Yours is not a fair statement. She’s been contributing to the Linux kernel for (as far as I can tell after a quick Google) 5 years or more. She’s not ‘attempting to join [the] community’; she’s already part of the community.
And she’s attempting to change it from within. Nothing, ipso facto, wrong with that.
30 Linux Kernel Developers in 30 Weeks: Sarah Sharp <<-- describes her involvement with kernel in 2007.
Warning shot? No. If you think you can fire a warning shot and "scare someone away," then you've still got other less-lethal methods of handling the situation.
Like what? Presumably before actually firing your warning shot, you’d point the thing at them and tell them to back off. If you can keep a cool head.
(And if nothing else, it wastes ammunition.)
Oh, well, that’s a great argument! Good point! If I’m going to discharge a weapon in a situation of threat (and I really hope I don’t ever have to), better just go ahead and shoot to maim or kill rather than be wasting bullets on warning shots!
Drawing a firearm is the very last resort.
Wouldn’t you say that shooting someone dead was the very last resort? Drawing a firearm is nothing if not penultimate.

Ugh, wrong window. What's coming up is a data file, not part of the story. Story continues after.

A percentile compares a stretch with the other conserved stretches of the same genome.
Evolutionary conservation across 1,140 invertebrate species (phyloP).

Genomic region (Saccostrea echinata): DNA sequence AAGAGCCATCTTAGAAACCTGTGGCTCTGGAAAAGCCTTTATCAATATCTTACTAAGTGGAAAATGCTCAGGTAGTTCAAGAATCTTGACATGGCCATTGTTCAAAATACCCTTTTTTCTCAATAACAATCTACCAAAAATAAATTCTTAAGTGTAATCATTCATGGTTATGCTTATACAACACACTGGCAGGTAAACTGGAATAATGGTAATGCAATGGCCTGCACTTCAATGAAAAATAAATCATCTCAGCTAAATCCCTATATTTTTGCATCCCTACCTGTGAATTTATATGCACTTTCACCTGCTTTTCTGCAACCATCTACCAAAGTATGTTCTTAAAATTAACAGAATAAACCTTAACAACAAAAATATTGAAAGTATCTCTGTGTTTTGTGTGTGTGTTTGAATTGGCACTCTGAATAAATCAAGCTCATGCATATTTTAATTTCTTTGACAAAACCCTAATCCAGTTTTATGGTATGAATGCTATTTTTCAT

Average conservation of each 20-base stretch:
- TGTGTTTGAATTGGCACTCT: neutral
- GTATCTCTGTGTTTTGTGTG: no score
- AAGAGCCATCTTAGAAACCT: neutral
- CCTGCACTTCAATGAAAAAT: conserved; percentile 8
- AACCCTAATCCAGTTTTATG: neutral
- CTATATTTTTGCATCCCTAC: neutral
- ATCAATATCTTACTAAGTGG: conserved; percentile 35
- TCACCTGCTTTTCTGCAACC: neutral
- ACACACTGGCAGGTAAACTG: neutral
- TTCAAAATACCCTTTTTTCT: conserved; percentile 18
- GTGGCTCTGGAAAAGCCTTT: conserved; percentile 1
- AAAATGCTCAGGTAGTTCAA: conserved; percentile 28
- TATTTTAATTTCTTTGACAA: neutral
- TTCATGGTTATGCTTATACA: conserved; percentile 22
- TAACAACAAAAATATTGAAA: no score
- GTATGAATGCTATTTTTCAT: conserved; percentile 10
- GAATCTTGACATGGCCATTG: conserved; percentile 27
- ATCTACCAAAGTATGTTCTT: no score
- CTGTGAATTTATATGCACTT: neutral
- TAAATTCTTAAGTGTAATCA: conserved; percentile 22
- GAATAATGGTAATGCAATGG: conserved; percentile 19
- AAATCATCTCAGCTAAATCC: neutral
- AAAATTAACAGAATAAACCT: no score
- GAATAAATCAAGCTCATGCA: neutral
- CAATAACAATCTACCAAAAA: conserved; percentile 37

What I don’t get about this argument is that in this case the warning shot was completely effective: it scared off the attacker and nobody died.
Yours may be the first articulation of the ‘protect us from tyranny’ gun defence I’ve read which actually makes any kind of logical sense!
The argument previously struck me as very silly for two reasons:
I’m still not persuaded by the argument (because I think that by the time you get to defending yourself against government-backed thugs, things have already gone too far, the democratic checks and balances have failed, and the cost of widespread gun ownership is too high to justify keeping guns for that small eventuality) —but at least it’s a coherent point.
"The algorithm to do that is extremely nasty. You might want to mug someone with it." -- M. Devine, Computer Science 340